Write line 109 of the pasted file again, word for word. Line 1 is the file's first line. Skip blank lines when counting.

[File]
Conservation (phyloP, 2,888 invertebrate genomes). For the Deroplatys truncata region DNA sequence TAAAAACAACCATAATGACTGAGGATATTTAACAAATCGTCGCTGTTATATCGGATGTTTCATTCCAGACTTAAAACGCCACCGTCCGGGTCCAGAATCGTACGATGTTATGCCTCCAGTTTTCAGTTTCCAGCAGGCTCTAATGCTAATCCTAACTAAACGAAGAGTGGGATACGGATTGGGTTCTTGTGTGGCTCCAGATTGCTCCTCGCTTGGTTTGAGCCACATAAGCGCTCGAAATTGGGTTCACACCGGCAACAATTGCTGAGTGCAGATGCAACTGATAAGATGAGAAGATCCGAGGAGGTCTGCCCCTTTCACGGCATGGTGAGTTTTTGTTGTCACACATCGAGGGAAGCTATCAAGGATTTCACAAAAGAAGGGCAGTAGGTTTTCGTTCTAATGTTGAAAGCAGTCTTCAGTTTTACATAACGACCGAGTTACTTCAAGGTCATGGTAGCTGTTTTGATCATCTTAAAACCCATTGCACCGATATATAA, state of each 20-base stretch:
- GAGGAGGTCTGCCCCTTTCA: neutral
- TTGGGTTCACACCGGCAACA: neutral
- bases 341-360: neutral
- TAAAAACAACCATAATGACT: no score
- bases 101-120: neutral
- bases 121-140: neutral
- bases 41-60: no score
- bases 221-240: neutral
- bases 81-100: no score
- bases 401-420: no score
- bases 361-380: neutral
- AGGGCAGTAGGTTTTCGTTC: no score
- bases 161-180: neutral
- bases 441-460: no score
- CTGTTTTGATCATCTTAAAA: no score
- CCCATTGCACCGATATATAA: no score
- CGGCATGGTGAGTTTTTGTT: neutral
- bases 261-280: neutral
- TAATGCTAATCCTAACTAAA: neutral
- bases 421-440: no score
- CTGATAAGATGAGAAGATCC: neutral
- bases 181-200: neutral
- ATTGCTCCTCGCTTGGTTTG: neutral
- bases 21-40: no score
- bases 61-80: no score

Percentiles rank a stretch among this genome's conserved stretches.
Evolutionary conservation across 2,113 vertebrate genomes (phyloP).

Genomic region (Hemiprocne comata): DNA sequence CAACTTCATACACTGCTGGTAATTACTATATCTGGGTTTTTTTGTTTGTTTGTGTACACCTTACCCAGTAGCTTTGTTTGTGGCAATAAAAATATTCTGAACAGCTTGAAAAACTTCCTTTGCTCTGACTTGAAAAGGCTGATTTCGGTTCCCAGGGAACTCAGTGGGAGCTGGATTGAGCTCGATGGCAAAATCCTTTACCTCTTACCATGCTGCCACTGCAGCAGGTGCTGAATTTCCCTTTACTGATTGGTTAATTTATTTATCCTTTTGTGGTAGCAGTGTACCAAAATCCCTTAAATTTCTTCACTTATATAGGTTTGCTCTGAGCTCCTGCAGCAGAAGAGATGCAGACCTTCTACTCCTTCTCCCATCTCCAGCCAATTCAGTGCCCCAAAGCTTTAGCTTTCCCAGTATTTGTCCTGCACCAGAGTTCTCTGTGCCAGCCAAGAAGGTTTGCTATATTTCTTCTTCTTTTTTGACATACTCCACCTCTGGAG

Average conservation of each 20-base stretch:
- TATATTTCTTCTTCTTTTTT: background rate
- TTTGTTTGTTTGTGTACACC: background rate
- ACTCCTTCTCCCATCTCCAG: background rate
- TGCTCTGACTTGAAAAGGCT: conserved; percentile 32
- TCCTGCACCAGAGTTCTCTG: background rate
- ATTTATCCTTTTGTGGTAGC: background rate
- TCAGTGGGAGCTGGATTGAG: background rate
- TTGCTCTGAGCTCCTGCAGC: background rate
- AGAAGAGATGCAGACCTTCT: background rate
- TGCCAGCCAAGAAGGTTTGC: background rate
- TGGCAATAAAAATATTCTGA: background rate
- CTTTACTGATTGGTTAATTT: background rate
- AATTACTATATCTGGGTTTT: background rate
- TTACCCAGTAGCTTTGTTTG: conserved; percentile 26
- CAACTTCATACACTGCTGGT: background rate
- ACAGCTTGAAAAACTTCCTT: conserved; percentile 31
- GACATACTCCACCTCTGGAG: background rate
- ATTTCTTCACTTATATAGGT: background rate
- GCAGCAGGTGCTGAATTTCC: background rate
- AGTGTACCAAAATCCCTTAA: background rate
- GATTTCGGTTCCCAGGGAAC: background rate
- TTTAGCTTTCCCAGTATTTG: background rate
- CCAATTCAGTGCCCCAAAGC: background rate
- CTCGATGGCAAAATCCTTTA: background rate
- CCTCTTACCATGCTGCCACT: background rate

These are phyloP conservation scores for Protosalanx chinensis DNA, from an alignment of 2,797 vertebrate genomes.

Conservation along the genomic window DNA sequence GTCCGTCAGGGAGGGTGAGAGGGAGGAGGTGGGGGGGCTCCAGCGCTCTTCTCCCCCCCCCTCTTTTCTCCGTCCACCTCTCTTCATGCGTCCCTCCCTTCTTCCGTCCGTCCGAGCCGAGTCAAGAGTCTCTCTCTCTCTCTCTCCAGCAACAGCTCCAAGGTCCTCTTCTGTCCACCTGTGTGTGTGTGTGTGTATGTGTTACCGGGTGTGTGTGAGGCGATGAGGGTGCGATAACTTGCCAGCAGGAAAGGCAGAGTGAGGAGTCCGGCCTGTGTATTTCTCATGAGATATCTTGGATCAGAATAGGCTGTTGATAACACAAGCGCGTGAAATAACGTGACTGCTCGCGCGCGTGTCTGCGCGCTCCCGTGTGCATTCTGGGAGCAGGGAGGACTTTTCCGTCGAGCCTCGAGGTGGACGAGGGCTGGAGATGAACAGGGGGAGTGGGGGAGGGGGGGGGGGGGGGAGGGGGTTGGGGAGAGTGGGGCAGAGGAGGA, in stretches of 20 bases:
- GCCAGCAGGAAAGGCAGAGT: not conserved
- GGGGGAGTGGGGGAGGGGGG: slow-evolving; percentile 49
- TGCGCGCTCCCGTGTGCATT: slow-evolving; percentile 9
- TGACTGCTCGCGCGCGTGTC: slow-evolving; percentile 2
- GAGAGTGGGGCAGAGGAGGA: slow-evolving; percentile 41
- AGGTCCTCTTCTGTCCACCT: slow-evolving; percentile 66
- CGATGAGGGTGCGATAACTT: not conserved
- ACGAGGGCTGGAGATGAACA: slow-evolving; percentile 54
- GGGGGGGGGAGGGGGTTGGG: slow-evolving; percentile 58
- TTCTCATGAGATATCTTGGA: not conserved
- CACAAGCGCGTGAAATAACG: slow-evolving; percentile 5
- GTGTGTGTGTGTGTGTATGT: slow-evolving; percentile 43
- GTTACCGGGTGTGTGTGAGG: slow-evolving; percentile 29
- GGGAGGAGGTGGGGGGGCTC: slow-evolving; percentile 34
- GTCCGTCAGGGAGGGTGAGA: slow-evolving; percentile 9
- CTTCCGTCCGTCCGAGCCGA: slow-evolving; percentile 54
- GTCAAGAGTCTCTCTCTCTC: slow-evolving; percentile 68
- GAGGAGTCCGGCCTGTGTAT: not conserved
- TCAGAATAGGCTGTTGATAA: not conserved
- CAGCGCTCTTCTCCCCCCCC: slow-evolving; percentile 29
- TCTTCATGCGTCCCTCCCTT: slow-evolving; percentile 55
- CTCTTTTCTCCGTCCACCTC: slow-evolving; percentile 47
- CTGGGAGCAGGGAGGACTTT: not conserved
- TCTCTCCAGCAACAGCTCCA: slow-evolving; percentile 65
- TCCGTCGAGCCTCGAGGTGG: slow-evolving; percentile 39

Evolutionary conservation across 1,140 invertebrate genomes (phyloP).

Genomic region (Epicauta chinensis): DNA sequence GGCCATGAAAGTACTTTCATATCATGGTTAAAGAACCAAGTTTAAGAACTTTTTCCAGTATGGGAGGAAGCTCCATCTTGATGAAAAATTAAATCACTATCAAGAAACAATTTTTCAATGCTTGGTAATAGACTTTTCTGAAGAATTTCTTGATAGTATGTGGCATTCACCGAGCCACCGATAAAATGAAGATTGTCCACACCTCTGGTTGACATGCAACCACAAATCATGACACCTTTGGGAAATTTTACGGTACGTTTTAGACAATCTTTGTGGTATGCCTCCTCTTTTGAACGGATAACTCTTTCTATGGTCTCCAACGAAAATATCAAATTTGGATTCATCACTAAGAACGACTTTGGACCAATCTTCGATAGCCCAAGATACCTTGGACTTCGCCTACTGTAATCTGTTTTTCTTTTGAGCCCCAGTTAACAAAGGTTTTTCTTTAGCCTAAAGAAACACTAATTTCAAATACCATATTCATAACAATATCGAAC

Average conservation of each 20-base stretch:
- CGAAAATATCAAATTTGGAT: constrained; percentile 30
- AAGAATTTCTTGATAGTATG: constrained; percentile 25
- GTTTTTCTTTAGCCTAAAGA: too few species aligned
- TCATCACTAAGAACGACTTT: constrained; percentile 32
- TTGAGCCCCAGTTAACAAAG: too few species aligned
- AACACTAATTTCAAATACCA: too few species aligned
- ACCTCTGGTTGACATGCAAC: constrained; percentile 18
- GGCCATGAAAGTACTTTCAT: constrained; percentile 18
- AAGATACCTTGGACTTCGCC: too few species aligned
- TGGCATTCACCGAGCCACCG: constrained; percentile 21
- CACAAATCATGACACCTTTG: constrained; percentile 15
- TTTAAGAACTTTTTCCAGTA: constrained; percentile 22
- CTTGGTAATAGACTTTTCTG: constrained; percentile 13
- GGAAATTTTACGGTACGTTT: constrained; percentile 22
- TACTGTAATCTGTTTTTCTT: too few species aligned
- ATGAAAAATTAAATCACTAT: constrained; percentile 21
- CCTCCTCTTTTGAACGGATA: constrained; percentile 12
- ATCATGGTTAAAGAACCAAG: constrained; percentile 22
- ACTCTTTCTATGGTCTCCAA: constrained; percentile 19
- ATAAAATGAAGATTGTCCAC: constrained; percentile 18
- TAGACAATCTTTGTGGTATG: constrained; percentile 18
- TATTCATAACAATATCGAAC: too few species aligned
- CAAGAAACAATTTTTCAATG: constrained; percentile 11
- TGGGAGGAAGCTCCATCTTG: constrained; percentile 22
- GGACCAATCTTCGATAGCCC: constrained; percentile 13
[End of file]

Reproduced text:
- TGGGAGGAAGCTCCATCTTG: constrained; percentile 22